For the Fed, this is another 75 basis point hike," said Diane Swonk, chief economist at KPMG.
She said the September rate hike could be 75 basis points now not 50 , based on the jobs report alone."The Fed is dealing with strong demand in a supply constrained economy, and that demand extends to labor," said Swonk.Stocks fell at the opening bell Friday following a better-than-expected jobs report.The stronger-than-expected July jobs report means that the Federal Reserve will likely raise interest rates by three-quarters of a percentage point at its next meeting, as opposed to the half-percentage-point hike markets expected, Seema Shah, chief global strategist at Principal Global Investors, said.
Traders hoped they would slow the pace to a half point hike at that meeting.Stock futures fell Friday after the July jobs report came in much stronger than expected, showing more jobs added, a lower unemployment rate and higher wage growth than economists forecast.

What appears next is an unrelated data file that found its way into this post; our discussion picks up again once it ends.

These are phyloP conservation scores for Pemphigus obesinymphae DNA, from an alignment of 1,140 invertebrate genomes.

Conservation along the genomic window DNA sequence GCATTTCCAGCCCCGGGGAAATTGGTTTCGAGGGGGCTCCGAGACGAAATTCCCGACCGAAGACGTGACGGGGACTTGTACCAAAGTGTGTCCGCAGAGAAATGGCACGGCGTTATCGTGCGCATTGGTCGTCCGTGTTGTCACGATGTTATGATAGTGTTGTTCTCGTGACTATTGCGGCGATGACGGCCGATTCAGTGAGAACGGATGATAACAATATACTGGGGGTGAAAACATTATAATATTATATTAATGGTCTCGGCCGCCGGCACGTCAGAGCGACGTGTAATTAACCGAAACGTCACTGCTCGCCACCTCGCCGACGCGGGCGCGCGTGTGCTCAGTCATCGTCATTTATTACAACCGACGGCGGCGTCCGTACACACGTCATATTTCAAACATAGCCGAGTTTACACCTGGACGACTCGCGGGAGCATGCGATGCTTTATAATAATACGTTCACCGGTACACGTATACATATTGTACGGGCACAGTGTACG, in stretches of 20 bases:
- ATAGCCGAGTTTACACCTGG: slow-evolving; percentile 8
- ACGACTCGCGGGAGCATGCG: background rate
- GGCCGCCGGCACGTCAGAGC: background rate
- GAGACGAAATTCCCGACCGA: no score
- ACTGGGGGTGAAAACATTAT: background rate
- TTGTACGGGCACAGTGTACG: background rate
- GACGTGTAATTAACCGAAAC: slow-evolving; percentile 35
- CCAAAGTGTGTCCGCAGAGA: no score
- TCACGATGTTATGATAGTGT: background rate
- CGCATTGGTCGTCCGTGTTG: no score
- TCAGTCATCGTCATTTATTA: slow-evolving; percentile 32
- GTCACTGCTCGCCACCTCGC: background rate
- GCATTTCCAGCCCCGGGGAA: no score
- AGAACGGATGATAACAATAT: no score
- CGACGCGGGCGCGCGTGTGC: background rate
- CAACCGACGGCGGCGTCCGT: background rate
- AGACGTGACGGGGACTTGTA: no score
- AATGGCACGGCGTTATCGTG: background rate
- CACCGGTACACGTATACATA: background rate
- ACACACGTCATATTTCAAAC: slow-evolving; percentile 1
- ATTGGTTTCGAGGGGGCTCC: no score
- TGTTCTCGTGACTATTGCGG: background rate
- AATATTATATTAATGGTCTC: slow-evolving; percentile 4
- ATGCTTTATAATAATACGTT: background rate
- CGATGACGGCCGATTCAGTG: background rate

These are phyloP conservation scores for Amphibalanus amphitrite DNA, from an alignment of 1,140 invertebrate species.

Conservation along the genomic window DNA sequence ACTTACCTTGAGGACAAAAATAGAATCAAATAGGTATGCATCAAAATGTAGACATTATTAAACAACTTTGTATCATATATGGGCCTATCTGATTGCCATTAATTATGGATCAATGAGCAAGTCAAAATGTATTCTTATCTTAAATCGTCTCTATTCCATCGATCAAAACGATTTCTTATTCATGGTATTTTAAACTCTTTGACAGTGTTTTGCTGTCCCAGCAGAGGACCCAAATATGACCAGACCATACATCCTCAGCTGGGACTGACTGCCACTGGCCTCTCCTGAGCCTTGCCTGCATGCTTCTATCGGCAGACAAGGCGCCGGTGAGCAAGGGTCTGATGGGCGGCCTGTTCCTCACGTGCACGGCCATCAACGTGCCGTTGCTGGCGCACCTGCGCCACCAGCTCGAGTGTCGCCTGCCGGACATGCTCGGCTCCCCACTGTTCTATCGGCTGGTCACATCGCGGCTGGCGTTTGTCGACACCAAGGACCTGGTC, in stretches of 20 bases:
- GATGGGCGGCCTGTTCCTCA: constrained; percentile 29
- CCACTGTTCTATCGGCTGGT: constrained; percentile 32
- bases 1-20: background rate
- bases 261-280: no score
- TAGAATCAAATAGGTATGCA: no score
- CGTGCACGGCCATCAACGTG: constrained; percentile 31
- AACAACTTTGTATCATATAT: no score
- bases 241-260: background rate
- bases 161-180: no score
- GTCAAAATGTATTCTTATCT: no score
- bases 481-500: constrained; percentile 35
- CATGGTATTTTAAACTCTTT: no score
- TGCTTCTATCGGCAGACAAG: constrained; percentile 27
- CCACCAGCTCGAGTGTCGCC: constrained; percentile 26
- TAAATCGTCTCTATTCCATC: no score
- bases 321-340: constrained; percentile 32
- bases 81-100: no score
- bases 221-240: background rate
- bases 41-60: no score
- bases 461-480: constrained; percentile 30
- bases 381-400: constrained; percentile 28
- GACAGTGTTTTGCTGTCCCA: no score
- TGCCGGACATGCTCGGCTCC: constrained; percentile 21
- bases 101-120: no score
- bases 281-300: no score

economy added many more jobs than was expected last month.
government said 528,000 jobs were added in July, easily beating a Dow Jones estimate of 258,000.Amazon will acquire iRobot for $61.00 per share, the consumer robot company announced on Friday.Shares of DoorDash were up more than 10% in premarket trading Friday after the company reported quarterly results that beat expectations after market close Thursday.
jobs reportIf Friday's jobs report shows the U.S
economy added fewer workers in July than the previous month, it is not necessarily a sign of economic weakness, according to Brad McMillan, CIO at Commonwealth Financial Network
Max Kettner, chief multi-asset strategist at HSBC Bank said the comeback is "wishful thinking," and he would need to see further repricing of rate hike expectations and another sharp drop in real yields to believe it